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dc.contributor.authorOberle, Crystal ( Orcid Icon 0000-0002-6442-8706 )en_US
dc.date.accessioned2008-04-04T10:06:37Z
dc.date.available2012-02-24T10:07:12Z
dc.date.issued2006-06-01en_US
dc.identifier.urihttps://digital.library.txstate.edu/handle/10877/2917
dc.descriptionResearch Enhancement Program Final Reports.
dc.description.abstractFor this project, static and dynamic measures were used to assess attentional styles of basketball players varying in expertise. In Experiment 1, 34 undergraduates (18 with high school experience, 16 with no experience) completed the Group Embedded Figures Test (GEFT) as a static measure of attentional style, and attempted 50 jump shots with or without defenders present. In Experiment 2, for 15 NCAA and 15 NBA games, data were collected on the outcome and defenders of every jump shot. GEFT scores did not differentiate novice and expert players. However, with the dynamic measure based on susceptibility to distraction, players with high school experience were more field dependent than novices, whereas the NCAA and NBA players did not differ. These results suggest that dynamic measures of attentional style have greater predictive validity in sports, and that field-dependent processing abilities develop early and then plateau in basketball.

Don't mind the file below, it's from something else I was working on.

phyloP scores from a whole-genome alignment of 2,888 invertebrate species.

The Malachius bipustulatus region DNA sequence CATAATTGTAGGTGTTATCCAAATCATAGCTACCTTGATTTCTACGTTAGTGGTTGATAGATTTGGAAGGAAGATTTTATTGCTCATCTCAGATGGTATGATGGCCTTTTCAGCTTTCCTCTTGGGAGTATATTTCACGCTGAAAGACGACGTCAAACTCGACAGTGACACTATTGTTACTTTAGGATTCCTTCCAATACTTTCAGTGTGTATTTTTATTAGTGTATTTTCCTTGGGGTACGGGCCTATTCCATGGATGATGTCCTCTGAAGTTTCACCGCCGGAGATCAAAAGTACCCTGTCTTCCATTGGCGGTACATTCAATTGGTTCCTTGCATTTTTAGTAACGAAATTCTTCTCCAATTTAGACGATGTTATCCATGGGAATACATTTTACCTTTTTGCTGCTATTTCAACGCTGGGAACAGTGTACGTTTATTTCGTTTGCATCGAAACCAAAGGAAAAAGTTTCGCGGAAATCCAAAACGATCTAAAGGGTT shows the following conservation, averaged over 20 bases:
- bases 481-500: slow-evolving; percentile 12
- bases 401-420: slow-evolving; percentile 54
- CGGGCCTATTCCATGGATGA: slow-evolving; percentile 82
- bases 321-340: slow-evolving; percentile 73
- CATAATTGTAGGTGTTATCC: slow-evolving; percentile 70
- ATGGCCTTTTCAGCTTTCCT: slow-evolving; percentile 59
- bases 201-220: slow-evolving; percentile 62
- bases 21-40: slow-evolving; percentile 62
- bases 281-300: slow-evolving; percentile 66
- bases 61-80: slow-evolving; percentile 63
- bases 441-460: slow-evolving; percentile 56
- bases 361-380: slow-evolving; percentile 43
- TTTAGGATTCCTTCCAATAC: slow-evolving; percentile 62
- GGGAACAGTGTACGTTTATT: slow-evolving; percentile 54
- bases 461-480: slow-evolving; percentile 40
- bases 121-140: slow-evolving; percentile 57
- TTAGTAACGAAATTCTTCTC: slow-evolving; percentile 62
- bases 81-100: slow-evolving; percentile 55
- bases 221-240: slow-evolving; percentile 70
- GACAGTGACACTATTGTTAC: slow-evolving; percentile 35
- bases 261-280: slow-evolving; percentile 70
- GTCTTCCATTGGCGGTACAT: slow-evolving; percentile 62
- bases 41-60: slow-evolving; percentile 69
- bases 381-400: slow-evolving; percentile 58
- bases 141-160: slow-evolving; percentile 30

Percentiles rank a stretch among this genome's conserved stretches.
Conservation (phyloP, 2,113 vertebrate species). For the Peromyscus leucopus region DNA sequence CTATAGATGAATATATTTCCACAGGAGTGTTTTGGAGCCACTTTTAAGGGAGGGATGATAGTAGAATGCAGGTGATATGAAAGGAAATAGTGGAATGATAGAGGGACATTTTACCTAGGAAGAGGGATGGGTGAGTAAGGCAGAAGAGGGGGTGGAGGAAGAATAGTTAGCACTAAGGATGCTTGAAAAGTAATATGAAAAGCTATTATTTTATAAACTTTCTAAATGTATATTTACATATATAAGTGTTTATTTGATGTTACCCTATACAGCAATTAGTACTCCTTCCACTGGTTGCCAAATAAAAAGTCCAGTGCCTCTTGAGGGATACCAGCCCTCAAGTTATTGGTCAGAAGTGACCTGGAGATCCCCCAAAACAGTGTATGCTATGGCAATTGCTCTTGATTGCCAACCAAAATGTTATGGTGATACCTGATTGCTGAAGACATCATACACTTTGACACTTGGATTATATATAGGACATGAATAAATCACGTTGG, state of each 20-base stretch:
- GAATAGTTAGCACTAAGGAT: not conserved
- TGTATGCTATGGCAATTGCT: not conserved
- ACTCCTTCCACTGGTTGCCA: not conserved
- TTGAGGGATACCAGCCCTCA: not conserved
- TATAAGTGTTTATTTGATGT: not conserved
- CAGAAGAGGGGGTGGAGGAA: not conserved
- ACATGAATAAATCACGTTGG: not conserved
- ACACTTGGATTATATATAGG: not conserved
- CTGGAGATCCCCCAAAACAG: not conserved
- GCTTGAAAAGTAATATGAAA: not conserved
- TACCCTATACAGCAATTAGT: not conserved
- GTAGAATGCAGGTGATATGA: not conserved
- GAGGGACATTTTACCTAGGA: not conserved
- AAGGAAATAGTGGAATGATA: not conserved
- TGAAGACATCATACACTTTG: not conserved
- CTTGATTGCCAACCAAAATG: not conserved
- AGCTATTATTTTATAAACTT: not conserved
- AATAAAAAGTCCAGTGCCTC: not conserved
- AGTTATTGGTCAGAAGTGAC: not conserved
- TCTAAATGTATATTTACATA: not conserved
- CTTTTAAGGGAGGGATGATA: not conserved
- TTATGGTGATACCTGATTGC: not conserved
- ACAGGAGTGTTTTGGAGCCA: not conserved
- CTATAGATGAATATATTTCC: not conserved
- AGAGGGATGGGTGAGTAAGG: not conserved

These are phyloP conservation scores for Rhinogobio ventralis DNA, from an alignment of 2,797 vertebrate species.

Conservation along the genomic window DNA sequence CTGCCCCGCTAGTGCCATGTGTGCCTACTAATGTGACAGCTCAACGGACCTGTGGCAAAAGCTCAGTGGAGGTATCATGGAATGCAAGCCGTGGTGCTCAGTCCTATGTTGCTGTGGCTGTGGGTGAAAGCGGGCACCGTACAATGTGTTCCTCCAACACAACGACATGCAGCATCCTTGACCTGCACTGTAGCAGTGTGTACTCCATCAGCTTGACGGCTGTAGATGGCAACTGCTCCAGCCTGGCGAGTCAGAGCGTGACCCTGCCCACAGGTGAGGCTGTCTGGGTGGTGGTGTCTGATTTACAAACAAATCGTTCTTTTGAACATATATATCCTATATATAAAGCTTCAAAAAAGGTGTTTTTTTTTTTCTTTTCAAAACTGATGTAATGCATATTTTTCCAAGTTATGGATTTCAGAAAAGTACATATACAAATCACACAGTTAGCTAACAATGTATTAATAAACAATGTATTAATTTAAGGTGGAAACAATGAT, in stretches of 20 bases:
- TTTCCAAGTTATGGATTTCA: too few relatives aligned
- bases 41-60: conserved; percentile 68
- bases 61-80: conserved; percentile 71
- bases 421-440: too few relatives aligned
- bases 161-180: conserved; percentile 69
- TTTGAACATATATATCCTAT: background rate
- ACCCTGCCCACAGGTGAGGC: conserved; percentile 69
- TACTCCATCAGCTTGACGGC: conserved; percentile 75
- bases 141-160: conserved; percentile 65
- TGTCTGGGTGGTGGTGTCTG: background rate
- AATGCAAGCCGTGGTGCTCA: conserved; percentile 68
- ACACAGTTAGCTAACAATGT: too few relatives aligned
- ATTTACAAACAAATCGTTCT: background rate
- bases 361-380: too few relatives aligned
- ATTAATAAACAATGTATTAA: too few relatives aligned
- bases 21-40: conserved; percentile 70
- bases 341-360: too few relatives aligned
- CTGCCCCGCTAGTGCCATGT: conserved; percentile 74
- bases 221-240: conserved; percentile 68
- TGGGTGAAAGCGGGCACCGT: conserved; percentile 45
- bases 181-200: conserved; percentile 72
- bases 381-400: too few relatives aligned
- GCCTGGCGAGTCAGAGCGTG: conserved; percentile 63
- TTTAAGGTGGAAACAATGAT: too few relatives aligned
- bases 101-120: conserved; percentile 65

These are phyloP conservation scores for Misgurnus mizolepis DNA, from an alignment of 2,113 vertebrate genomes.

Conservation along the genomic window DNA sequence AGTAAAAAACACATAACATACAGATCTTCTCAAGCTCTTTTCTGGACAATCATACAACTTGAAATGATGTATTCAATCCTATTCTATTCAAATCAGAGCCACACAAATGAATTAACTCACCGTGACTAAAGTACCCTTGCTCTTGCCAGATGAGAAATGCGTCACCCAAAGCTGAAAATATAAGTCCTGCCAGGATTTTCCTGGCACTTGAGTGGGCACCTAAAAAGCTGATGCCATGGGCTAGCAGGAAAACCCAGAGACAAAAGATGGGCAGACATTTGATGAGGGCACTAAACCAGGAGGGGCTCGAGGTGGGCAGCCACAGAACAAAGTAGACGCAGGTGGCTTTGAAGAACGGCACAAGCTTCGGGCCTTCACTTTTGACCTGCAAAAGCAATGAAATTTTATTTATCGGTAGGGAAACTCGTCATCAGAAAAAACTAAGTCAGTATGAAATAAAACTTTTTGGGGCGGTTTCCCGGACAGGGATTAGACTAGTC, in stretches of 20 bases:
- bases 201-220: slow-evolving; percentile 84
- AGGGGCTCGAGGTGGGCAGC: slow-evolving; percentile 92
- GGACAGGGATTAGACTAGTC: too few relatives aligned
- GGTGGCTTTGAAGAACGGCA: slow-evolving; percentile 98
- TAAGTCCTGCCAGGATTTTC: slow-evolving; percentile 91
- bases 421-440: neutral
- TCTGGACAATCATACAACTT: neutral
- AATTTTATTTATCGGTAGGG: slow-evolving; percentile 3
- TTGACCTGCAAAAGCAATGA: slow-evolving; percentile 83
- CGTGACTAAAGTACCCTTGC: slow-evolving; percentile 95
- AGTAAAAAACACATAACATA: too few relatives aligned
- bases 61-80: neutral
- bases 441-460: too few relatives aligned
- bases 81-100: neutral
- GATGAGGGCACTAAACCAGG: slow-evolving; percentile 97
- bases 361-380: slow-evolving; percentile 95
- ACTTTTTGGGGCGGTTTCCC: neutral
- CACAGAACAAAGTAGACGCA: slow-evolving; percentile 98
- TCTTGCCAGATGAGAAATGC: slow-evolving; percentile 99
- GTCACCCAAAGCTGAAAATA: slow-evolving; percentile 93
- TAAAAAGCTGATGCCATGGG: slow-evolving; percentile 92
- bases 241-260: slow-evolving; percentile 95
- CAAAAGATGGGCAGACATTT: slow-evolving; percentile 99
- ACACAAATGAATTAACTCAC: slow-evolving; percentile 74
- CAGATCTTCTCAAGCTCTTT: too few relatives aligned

dc.formatText
dc.format.extent1 page
dc.format.medium1 file (.pdf)
dc.language.isoen_US
dc.subjectBasketballen_US
dc.subjectAttentional styleen_US
dc.subjectGroup Embedded Figures Testen_US
dc.subjectGEFTen_US
dc.subjectCognitive processingen_US
dc.titleCognitive Processing Abilities Associated With Successful Sports Performanceen_US
txstate.documenttypeResearch Report


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